# The inverse limit of C$^*$-algebras and whether it commutes with taking the minimal tensor product

Suppose we are given a C$^*$-algebra $A$ and a family of C$^*$-ideals $\mathfrak{I}$ that is upwards directed when ordered by reverse inclusion (i.e. for any $I_1,I_2\in\mathfrak{I}$ there exists a $J\in\mathfrak{I}$ such that $J\subseteq I_1\cap I_2$). Moreover the intersection $I_0=\bigcap_{I\in\mathfrak{I}} I$ is nonempty. To simplify the notation let's write $A_0$ for $A/I_0$ and $A_I$ for $A/I$. Furthermore we will write $p_I:A\twoheadrightarrow A_I$ and $\tilde{p}_I:A_0\twoheadrightarrow A_I$ for the natural quotient maps. Consider the inverse limit $\lim\limits_{\leftarrow} A_I$ of the $A_I$. This inverse limit can be defined by a universal property (see for instance the diagram here: http://mathworld.wolfram.com/InverseLimit.html, which we consider for C$^*$-algebras).

Concretely the inverse limit is given by \begin{equation} \lim\limits_{\leftarrow} A_I = \{ (a_I)_I \in \prod_{I\in\mathfrak{I}} A_I \mid \sup\|a_I\|<\infty, p_{IJ}(a_J)=a_I \text{ if } J\subseteq I\} \end{equation} where $p_{IJ}$ is the natural quotient map $A_J\twoheadrightarrow A_I$ when $J\subseteq I$. My questions are the following:

(1) Is it true that $A_0\cong \lim\limits_{\leftarrow} A_I$? It is easy to see that the map \begin{equation} P:A_0\rightarrow \lim\limits_{\leftarrow} A_I: a\mapsto (\tilde{p}_I(a))_I \end{equation} is an injection. It seems logical that $A_0\cong \lim\limits_{\leftarrow} A_I$, but I have not been able to show that the above map is surjective as well.

(2) Given any other C$^*$-algebra $B$, is it true that $B\otimes_{min}\lim\limits_{\leftarrow} A_I \cong \lim\limits_{\leftarrow} (B\otimes_{min} A_I)$? Maybe this is even true in general, but if not, it maybe is in this specific situation. Together with (1) this would imply that $B\otimes_{min} A_0 \cong \lim\limits_{\leftarrow} (B\otimes_{min} A_I)$. Again we have a canonical map \begin{equation} \Psi:B\otimes_{min} A_0\rightarrow \lim\limits_{\leftarrow} (B\otimes_{min} A_I): x\mapsto ((id\otimes\tilde{p}_I)(x))_I \end{equation} but I have not been able to prove that it is an isomorphism (assumed it really should be, which I am not sure of either).

## 1 Answer

Concerning 1, yes. This is an example where abstract nonsense is the most useful: An inverse limit is a categorical limit in the category of $C^*$-algebras, and those are unique up to unique isomorphism. If you check that $A_0$ fulfills the universal property, that means automatically that $A_0 \cong \lim{A_I}$.

A proof goes like that: Assume there's a $C^*$-algebra $C$ and maps $f_I : C \rightarrow A_I$ such that $f_J = p_{IJ} \circ f_I$. You can define $f : C \rightarrow A_0$ by $f(x) := y$ for any $y$ such that $\tilde{p}_I(y) = f_I(x)$. This is well-defined (since $\tilde{p}_I$ is surjective such a $y$ must exist and the directedness of the family of ideals guaranties that the choice of $y$ doesn't matter). It is also the only possible option under the conditions $\tilde{p}_I \circ f = f_I$, hence unique.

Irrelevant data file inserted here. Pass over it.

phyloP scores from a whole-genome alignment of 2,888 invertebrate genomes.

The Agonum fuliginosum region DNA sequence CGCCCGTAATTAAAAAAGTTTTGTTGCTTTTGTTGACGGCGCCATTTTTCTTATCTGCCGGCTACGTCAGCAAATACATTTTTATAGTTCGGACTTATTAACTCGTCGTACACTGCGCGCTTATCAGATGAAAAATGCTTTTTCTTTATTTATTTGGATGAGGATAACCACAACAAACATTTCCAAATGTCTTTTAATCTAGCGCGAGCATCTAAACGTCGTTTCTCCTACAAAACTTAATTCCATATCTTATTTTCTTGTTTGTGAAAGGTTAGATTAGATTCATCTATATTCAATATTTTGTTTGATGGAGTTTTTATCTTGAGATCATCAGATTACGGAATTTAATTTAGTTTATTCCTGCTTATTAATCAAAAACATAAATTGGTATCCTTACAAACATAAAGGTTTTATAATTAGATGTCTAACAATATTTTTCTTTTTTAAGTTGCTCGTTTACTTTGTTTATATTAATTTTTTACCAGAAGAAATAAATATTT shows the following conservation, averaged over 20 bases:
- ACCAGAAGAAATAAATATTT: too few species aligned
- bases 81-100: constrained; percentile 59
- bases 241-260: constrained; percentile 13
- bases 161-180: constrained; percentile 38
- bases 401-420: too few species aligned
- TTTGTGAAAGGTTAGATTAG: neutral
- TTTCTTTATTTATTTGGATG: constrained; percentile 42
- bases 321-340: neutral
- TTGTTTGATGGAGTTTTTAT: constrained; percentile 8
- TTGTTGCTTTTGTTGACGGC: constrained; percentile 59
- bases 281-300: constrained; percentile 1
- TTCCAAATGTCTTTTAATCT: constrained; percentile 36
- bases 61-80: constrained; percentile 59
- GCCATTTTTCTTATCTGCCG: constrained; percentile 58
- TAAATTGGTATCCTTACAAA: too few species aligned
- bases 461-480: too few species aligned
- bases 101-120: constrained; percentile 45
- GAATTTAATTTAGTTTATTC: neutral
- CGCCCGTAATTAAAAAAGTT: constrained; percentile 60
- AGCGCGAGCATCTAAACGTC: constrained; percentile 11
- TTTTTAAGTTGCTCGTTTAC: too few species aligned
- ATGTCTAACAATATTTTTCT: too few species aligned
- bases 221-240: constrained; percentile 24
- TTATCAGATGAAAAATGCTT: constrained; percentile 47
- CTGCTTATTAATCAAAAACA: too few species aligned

Concerning 2, this holds by the adjoint functor theorem iff the tensor product functor $B \otimes_{min} -$ has a left adjoint, i.e., there's a functor such that $\begin{equation} \text{hom}(C, B \otimes_{min} A) \cong \text{hom}(F(C), A). \end{equation}$ I do not have much experience with tensorproducts in $C^*$-algebras, but maybe you are aware of such a property. It is usually easier to find the left adjoint $F$ (which is unique up to natural isomorphism, if it exists) than to try to prove the limit preservation property directly.

• Concerning 1: I don't see why the existence of such a $y$ is assured. We need that $\tilde{p}_I(y) = f_I(x)$ for all $I$ and the surjectivity of the individual $\tilde{p}_I$'s seems not enough to conclude that. On the other hand, if we fix an $I$, we can find $y$, but then it seems not necessary that $\tilde{p}_J(y) = f_J(x)$ for other $J$. Concerning 2: I'm quite new to the subject, so I'm not aware of such a result, but I'll have a look at it. – This Is Me Jul 28 '15 at 10:37
• We have $f_J(x) = p_{IJ} \circ f_I (x) = p_{IJ} \circ \tilde{p}_I (y) = \tilde{p}_J (y)$, since $p_{IJ} \circ \tilde{p}_I = \tilde{p}_J$ for $J \subset I$. – Georg Lehner Jul 28 '15 at 10:42
• But $p_{IJ}$ is a map from $A_J$ to $A_I$ if $J\subset I$, so in this case $p_{IJ}\circ\tilde{p}_J = \tilde{p}_I$ and we can only conclude that $p_{IJ}(\tilde{p}_J(y))=p_{IJ}(f_J(x))$. – This Is Me Jul 28 '15 at 12:23
• The condition on the $f_I$ was that $f_J = p_{IJ} \circ f_I$. I should have been more clear, my apologies: The intuition is that for any candidate for a limit, $A_0$ is the best possible one, that means more precisely, for any other candidate $C$ there is a map $f : C \rightarrow A_0$ "commuting with everything in sight". Now, what does candidate for a limit mean? It's an object $C$ together with maps $f_I$ that "commute with every thing in sight". That's the condition I wrote here. – Georg Lehner Jul 28 '15 at 14:29